Honeywell Security & Communications President JoAnna Sohovich urged dealers to focus on video offerings as well as convenience, safety and security products to drive RMR and reduce attrition.
Photo credit: Photo courtesy Deborah O'Mara
EMS Captain Craig Prusansky, Station 74, Lake Harbor, Fla., received the 2010 FAP Life Safety Award for his heroic rescue and shielding of an injured woman lying in the street-all while her husband fired shots from a nearby house.
Photo credit: Photo courtesy Deborah O'Mara
Connect to Success: FAP Members Hear From Their Peers
Two-plus decades strong with double-digit year over year growth despite recession
By Deborah L. O'Mara
Hundreds of dealers turned out to hear about opportunities and new technologies and network with their peers at the 21st annual 2010 First Alert Professional authorized dealer convention in Boca Raton, Fla., in November. Amidst fun activities and good food as well as smashing entertainment, the crux of the conference was networking, emerging technologies and preparing dealer members for the future with new offerings.
New products in intrusion, especially wireless, video and access control and others for the home that are still under wraps will be launched in 2011. But the overriding message was on video and the "much more than security theme" former president of Honeywell Security & Communications and current head of Honeywell Security Group Ron Rothman alluded to at last year's meeting.
Kicked off by Joe Sausa, president of First Alert Professional, he issued a call to action to attendees to gain new business by taking it away from competitors by offering the latest services and technologies. Sausa said the 2010 event included more sessions from dealer's peers per their request, providing insights on managed access control, the government market, integrated systems, sales tools and business builders and legal considerations.
Break the residential 'ceiling' with video
JoAnna Sohovich, president of Honeywell Security & Communications, gave keen insights into the company's research and development and marketing plans, focusing on video and perhaps eventually the end of the alarm control panel, according to one product roadmap session gathering.
"There are some very interesting trends right now," Sohovich told the audience. "Some say technology will leave us behind. Some say Google and Cisco will leave us out-but don't count on it. Don't count out the entrepreneurial spirit and the agile dealers we have. It's the knowledge they have that will help us deliver connectivity solutions."
She said statistics indicate only 20 percent of the country has active security. "There are some who say millions never will want security, but they value information and lifestyle functions beyond security delivered to their mobile devices. You can appeal to them with advanced technology offerings. We want to focus on video as a standalone offering, one which will drive recurring monthly revenue," she continued.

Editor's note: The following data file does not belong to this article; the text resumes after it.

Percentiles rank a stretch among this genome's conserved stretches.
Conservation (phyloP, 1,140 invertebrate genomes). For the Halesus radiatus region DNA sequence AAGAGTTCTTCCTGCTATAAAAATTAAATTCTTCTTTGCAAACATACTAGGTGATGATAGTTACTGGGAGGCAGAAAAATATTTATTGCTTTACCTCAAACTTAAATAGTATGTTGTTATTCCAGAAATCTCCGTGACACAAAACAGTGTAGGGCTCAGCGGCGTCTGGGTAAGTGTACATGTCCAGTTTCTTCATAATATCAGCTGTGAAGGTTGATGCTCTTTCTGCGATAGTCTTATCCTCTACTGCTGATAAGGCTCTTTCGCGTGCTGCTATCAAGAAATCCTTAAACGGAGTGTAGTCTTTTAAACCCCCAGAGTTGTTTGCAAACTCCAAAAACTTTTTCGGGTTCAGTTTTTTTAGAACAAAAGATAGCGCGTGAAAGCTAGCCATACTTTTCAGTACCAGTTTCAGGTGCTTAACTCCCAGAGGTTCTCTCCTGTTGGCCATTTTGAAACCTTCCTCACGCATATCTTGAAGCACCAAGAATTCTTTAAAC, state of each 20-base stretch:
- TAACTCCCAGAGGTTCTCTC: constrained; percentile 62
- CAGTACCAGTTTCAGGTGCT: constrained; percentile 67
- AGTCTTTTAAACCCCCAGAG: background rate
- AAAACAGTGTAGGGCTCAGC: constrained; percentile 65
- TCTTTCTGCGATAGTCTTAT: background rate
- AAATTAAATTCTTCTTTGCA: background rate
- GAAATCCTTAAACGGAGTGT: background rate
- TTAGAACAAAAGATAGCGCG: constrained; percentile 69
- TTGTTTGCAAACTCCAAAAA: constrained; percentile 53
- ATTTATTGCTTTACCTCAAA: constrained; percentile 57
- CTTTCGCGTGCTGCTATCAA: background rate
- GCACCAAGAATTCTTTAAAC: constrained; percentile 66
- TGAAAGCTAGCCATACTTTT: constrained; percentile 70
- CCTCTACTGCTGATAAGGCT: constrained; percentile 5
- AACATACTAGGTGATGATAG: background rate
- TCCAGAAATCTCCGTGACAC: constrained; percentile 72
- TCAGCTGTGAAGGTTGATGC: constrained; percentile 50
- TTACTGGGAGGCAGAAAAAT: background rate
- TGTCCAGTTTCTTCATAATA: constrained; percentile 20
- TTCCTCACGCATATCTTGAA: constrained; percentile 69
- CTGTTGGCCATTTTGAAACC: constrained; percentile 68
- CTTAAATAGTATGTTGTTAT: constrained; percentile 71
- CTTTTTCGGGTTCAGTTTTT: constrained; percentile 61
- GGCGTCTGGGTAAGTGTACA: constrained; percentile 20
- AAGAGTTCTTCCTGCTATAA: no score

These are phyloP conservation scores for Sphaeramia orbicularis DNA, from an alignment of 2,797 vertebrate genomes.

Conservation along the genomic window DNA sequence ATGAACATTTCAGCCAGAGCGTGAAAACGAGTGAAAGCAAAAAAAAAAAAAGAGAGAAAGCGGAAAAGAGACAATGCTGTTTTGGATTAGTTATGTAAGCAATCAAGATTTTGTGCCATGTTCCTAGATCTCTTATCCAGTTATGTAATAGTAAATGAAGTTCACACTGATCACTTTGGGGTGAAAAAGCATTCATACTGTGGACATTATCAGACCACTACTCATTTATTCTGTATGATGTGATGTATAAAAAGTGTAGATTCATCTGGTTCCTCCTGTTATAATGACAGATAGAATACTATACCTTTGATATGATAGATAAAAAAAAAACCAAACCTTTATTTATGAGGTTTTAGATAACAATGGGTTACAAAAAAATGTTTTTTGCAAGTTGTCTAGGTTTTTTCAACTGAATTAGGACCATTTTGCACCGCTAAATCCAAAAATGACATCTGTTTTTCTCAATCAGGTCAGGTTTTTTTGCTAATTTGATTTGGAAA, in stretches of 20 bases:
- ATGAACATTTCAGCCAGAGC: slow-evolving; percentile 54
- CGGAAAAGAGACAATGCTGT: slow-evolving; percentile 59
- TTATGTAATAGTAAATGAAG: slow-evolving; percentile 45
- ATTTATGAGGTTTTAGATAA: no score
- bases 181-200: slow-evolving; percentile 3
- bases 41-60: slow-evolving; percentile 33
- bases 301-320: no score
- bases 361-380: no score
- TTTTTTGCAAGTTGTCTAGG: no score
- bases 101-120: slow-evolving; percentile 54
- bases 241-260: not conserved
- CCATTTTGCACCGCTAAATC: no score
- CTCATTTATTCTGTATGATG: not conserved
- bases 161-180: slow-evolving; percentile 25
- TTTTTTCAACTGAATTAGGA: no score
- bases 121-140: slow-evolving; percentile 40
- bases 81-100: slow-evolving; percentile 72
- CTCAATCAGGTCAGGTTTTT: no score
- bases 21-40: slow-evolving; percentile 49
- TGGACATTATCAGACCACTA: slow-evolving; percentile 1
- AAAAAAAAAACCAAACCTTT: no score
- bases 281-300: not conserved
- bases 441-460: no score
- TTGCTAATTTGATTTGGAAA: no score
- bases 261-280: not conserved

Sohovich added that convenience and lifestyle functions can be accomplished without a security system. "Sell standalone video to appeal to the lifestyle conveniences customers want. You can do all this without a security system. You can do it with video driven to the smartphone. Take a look at the lifestyle customers who value connectivity. Expand your customer set beyond the current ones. We want to help you tap these new customers," Sohovich said.
Emmy-award-winning comedian and writer Ross Shafer entertained and inspired the audience with a keynote address on customer empathy, personal motivation and business relevance. "In this culture, you have to understand the tears and the fears, especially of the female of the house," Shafer said. "You need to get into the heart zone. It's about emotions-the business winners will get into heart zones," he said. The keynote session culminated with the presentation of the 2010 Life Safety Award to Palm Beach County EMS Captain Craig Prusansky. The final FAP event lauded companies with five to 20-year service awards; sales consultants and dealers of the year; as well as others who have helped FAP become a successful authorized dealer network.
iControl Networks Ramps Up On Differentiators for Home Security
By Natalia Kosk
Just one month into news of newly merged company iControl Networks, Palo Alto, Calif., the reception has been extremely positive, according to Paul Dawes and Jim Johnson, co-chief executive officers of the company. The company merged iControl Networks, a software provider for the home management market and uControl, Austin, Texas, a Home Security, Monitoring and Automation (SMA) software firm.